Douglas Roche


July 13, 2015

The content of Pope Francis's encyclical, Laudato Si, is so vast it would take up the entire length of this column just to deal with its main themes.

I know the WCR will have plenty of coverage of this great document, which is a riveting challenge to global capitalism, so I want to concentrate here on how a Catholic politician ought to respond to papal social teaching – and how I myself handled these challenges.

No sooner had Francis' encyclical hit the Internet than Jeb Bush, one of five Catholics seeking the U.S. Republican presidential nomination, said: "I don't get economic policy from my bishops or my cardinals or my pope." That's not why he goes to Mass, he added.


Rick Santorum, another Catholic vying for nomination, said Pope Francis should "leave science to scientists."

My mind went back to the famous quip of the conservative columnist William Buckley when Pope John XXIII issued his first encyclical, Mater et Magistra (Mother and Teacher), calling for governments to play a greater role in a more just economy: "Mater si, magistra, non!"

In other words, the Church is a mother who loves us, but she should stay out of the way of business.


John F. Kennedy had to grapple with these themes when, as a Catholic running in 1960 for the U.S. presidency, he encountered deep suspicion that the Church would control his actions.

He spoke to a group of Protestant ministers in Houston, and firmly asserted he wasn't taking orders from Rome: "I believe in an America where the separation of Church and state is absolute, where no Catholic prelate would tell the president (should he be Catholic) how to act."

Then he famously added: "I do not speak for my Church on public matters and the Church does not speak for me."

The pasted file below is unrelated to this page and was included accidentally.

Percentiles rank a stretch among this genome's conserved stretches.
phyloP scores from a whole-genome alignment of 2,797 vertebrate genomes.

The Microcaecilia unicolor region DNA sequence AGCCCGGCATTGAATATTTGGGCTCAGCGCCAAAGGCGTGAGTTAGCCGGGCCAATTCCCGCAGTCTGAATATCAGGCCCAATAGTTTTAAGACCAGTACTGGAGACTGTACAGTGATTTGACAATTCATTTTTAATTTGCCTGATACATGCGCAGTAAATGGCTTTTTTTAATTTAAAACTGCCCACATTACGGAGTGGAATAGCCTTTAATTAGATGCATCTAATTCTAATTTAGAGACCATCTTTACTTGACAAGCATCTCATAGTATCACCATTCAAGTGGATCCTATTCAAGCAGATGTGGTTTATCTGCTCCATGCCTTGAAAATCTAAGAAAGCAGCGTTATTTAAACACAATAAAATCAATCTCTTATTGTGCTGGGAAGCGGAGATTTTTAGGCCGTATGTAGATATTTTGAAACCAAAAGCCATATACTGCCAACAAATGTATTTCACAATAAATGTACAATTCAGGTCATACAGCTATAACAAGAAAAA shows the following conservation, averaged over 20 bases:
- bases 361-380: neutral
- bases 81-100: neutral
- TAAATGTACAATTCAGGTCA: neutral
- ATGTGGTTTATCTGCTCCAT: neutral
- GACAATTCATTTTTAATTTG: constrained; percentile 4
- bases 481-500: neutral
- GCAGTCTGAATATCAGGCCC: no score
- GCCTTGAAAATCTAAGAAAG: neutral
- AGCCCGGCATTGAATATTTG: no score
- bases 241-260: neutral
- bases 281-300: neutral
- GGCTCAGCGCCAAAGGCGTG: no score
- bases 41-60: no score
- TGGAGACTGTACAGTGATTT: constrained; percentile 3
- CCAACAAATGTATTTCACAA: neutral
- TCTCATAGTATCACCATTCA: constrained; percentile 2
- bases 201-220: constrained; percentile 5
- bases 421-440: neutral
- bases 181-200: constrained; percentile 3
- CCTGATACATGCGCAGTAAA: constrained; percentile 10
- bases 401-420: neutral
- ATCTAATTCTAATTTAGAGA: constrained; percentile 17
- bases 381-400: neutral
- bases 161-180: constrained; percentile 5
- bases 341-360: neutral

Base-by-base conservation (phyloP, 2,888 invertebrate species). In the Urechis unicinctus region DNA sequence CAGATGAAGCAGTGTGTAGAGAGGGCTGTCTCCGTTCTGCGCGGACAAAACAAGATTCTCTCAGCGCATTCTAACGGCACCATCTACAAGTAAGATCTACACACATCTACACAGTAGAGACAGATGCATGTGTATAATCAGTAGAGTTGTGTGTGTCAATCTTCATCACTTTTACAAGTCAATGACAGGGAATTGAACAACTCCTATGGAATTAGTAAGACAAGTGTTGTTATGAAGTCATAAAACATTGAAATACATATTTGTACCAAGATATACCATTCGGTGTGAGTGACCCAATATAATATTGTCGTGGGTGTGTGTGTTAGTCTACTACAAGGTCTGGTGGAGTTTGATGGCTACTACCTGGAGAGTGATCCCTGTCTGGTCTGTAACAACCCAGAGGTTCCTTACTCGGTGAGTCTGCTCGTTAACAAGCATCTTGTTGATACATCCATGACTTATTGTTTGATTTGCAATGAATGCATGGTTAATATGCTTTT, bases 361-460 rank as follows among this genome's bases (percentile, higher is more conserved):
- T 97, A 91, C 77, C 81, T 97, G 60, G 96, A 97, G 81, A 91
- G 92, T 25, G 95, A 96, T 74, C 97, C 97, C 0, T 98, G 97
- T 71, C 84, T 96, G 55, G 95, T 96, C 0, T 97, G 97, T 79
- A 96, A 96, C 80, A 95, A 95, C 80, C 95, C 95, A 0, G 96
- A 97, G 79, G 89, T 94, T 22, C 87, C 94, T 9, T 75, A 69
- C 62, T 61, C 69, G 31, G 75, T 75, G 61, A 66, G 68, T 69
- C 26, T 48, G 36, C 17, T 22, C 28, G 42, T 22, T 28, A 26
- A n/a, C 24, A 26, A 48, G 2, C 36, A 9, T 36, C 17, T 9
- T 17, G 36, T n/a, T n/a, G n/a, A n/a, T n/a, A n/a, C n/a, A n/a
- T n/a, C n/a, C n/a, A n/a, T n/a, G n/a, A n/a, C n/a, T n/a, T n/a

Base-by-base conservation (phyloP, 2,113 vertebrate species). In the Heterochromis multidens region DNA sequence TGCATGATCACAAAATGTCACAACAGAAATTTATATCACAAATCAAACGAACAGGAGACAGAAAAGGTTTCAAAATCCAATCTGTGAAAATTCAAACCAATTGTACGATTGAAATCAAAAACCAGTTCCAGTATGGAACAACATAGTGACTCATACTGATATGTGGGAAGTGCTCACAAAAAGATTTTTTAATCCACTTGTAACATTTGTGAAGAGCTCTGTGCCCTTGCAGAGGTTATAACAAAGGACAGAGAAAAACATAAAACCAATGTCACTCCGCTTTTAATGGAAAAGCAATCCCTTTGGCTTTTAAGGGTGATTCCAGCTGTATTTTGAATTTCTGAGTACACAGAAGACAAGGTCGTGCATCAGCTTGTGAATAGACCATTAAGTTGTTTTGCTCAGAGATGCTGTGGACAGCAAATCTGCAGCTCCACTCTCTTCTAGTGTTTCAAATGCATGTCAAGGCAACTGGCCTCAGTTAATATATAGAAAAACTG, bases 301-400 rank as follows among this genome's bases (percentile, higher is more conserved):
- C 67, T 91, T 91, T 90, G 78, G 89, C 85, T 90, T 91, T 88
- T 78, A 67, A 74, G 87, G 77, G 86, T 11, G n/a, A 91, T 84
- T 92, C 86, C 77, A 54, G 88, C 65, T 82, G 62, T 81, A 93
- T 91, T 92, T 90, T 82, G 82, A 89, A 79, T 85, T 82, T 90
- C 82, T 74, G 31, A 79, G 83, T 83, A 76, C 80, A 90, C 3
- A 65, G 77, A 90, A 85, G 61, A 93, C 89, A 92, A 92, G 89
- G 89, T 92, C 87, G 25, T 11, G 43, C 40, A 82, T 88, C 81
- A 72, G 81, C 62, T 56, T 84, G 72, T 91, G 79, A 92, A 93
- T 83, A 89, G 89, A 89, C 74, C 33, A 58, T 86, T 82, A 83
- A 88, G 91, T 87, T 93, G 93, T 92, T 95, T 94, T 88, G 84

This black-and-white distinction between Church and state has always concerned me and especially so when I was in active political life.

No pope, bishop or priest ever told me directly how to vote or what to say in the political arena. That's not the point. It's what my conscience told me to do that's important.


And how is my conscience formed? First of all, by trying to understand who I am and why I am on earth and how I should treat other persons. These are core thoughts emanating from my humanity, not my race, culture or religion. But they also stem from the spiritual essence that animates human beings.

There are many caring people who are not religious. But the very nature of religion is to lift us up and show us the path to God – which, to boil down a lot of the Church's social teaching, is scarred and encumbered by suffering. Humanity's suffering is a result of unjust economic systems.

I have been deeply affected by the analysis of the unjust economic and social order by a lot of popes, starting with Leo XIII at the end of the 19th century.

Pope John XXIII's 1963 encyclical, Pacem in Terris (Peace on Earth), which said that war as a means of repairing injustice no longer makes sense, affected me profoundly. It probably led to my decision to seek election to Parliament.

When I arrived there, I didn't go around quoting the pope all day long. I had to address the issues of war and peace, and economic and social policy all in their own right. I had many sources of information on the daily issues.


But the critical analyses of policies through the prism of social justice – were the most vulnerable people being helped or exploited? – guided me. Why should such teaching – dealing with protecting the human dignity of all – not be such a guide?

It is ridiculous to divorce the Church's analyses of the economic and social order from daily political decisions. The Church is not a personal pipeline to Jesus; rather it is a fountain of social justice teaching only the stupidest would ignore.

My point here is that Pope Francis is talking about far more than the science of climate change in his new encyclical. He is challenging our whole economic system, which leaves so many by the wayside and endangers the planet.

He's giving politicians plenty to think about when they go to Mass, especially this pungent line: "What would induce anyone, at this stage, to hold on to power only to be remembered for their inability to take action when it was urgent and necessary to do so?"